Skip to main content
Browse the 1966 Encyclopaedia of New Zealand
Graphic: An Encyclopaedia of New Zealand 1966.


This information was published in 1966 in An Encyclopaedia of New Zealand, edited by A. H. McLintock. It has not been corrected and will not be updated.

Up-to-date information can be found elsewhere in Te Ara.




Steamships were not long in coming to New Zealand. The first Maori war brought HMS Driver, a sloop, to Auckland in January 1846, the first steamship to come to the colony. She was a paddle-wheel craft of 1,058 tons displacement brig-rigged with a 280 h.p. engine and armed with two 68–pounder and two 84–pounder guns. More important, however, was HM surveying ship Acheron which, with HM brig Pandora, charted the coasts between 1848 and 1855. This vessel was a barque rigged, five-gun paddle-wheel sloop of 722 tons which had been launched at Sheerness in 1838. The Acheron was 150 ft long and had a beam of 33 ft. She carried a crew of 100. She was the first surveying vessel in these waters to be fitted with auxiliary power – an engine developing 170 h.p. This proved of great assistance in the work of surveying the west coast of the South Island but she also charted the major portion of the coast and harbours. She gave her name to the deep (Acheron) passage between Dusky and Breaksea Sounds. Following her period in New Zealand waters, she worked on the New South Wales coast until sold in Sydney during 1855 for £2,500. During the New Zealand survey, the captain of the Acheron was John Lort Stokes.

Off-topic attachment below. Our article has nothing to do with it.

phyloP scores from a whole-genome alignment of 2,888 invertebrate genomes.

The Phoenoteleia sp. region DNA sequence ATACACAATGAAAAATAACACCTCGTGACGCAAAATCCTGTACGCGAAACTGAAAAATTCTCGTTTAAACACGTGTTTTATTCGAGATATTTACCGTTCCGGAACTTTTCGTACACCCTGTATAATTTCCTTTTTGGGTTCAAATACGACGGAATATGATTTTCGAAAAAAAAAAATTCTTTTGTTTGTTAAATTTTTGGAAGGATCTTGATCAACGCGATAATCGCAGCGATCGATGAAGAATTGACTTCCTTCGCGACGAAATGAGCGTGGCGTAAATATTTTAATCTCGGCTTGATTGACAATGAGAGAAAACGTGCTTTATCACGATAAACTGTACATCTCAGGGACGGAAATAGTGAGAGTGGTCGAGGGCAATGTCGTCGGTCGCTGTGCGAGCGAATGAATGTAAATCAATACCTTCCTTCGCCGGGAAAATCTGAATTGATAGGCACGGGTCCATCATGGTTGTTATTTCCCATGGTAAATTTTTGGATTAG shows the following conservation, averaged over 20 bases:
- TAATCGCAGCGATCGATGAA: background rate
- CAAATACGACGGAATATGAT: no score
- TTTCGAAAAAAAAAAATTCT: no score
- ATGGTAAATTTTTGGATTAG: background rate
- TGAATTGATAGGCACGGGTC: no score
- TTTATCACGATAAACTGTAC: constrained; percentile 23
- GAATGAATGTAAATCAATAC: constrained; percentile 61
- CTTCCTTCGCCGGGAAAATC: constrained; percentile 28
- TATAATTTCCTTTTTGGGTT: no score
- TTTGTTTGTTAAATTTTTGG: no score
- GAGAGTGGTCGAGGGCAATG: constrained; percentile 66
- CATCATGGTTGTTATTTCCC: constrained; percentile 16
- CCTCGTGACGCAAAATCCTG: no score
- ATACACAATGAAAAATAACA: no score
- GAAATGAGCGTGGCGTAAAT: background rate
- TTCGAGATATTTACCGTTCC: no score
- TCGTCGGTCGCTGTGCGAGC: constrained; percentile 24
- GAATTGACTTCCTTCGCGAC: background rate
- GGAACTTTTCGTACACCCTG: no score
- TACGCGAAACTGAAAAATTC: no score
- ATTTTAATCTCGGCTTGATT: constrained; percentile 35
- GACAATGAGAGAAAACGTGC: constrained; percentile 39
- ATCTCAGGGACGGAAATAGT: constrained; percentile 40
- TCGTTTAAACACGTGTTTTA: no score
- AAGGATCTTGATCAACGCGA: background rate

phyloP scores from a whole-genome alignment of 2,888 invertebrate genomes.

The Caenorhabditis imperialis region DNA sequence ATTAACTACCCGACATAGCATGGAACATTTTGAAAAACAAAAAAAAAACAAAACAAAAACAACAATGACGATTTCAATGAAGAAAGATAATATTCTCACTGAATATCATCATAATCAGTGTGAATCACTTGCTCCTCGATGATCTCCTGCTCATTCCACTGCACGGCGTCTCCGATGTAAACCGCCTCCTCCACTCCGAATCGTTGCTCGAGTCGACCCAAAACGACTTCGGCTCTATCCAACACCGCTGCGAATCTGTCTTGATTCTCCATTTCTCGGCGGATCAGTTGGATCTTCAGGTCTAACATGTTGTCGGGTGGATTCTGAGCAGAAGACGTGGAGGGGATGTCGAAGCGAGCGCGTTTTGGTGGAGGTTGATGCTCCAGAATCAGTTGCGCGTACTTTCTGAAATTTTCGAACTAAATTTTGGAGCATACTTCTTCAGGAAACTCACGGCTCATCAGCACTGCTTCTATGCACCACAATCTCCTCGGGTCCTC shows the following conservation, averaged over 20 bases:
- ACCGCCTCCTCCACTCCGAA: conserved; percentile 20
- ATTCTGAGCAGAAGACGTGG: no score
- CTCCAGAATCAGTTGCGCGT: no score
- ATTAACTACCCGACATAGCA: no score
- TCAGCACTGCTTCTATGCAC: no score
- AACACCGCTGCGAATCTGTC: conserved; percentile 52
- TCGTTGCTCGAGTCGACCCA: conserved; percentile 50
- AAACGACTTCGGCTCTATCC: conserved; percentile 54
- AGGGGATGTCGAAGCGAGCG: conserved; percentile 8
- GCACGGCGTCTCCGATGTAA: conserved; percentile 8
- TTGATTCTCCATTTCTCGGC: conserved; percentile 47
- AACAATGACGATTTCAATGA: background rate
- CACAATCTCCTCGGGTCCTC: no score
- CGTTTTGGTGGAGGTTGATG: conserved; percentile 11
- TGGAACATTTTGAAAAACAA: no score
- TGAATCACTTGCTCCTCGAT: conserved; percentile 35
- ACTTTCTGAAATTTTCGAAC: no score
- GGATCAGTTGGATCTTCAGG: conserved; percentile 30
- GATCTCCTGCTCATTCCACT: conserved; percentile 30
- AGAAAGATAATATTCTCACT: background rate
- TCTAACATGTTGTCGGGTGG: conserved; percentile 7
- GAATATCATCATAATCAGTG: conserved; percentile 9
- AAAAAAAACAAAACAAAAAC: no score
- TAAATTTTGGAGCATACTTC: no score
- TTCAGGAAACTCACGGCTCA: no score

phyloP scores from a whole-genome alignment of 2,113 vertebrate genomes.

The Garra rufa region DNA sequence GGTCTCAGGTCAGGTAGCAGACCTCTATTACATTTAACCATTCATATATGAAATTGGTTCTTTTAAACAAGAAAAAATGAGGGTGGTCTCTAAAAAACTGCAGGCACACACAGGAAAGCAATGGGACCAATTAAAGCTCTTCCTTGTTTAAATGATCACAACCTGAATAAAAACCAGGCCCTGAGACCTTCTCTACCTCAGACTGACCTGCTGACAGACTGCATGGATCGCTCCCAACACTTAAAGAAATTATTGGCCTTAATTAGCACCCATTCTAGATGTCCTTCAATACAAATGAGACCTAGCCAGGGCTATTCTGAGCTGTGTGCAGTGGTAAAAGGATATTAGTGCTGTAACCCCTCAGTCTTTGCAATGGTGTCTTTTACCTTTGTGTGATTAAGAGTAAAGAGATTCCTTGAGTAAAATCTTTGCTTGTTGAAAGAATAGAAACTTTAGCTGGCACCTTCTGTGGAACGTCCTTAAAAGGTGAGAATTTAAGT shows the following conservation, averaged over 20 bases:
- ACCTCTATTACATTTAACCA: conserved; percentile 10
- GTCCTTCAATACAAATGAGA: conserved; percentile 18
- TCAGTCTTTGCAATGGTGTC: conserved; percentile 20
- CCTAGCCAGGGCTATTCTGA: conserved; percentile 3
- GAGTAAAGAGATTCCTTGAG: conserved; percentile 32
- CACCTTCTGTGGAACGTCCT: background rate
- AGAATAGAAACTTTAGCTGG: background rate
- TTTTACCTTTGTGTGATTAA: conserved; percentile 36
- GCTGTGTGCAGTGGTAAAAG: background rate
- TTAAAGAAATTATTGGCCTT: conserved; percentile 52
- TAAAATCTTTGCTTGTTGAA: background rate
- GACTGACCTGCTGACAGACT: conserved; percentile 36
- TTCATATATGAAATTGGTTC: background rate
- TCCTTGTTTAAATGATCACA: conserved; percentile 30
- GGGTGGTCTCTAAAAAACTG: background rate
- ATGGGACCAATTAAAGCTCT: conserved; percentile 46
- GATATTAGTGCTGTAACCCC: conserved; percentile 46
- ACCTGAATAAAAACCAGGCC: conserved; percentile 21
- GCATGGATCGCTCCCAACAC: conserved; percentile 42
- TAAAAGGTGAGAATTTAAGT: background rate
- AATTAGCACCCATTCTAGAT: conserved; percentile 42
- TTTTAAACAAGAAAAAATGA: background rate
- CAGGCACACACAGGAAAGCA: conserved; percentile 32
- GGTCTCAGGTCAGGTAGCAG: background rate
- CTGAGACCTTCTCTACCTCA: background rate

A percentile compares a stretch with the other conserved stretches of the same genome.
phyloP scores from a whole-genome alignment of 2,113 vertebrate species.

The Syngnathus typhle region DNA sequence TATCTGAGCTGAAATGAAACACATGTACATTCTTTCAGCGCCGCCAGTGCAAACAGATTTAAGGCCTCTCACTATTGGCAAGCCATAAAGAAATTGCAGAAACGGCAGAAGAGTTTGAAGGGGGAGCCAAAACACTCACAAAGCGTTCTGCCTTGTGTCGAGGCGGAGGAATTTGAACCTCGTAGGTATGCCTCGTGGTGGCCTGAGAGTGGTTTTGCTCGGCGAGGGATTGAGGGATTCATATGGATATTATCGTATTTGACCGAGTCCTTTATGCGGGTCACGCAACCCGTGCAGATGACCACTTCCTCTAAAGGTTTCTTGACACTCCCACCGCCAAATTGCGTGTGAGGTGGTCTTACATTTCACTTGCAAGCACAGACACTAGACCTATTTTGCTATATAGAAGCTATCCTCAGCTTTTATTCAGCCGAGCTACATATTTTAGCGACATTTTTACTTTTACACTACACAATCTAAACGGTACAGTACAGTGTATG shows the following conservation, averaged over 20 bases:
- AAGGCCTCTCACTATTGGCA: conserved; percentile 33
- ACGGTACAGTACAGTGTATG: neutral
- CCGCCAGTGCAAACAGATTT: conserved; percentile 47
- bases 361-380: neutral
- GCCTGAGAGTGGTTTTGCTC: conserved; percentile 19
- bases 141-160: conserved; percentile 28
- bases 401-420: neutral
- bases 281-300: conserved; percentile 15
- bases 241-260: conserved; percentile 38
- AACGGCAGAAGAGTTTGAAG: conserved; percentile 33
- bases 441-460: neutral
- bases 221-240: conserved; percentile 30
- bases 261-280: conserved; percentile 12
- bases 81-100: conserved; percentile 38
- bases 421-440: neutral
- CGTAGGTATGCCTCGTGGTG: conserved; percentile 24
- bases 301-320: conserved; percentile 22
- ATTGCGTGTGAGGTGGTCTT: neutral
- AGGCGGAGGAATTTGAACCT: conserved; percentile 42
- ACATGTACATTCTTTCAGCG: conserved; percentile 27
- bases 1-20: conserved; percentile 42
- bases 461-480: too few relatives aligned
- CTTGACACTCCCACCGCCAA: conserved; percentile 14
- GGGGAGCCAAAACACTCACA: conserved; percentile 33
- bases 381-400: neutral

Next Part: DUNEDIN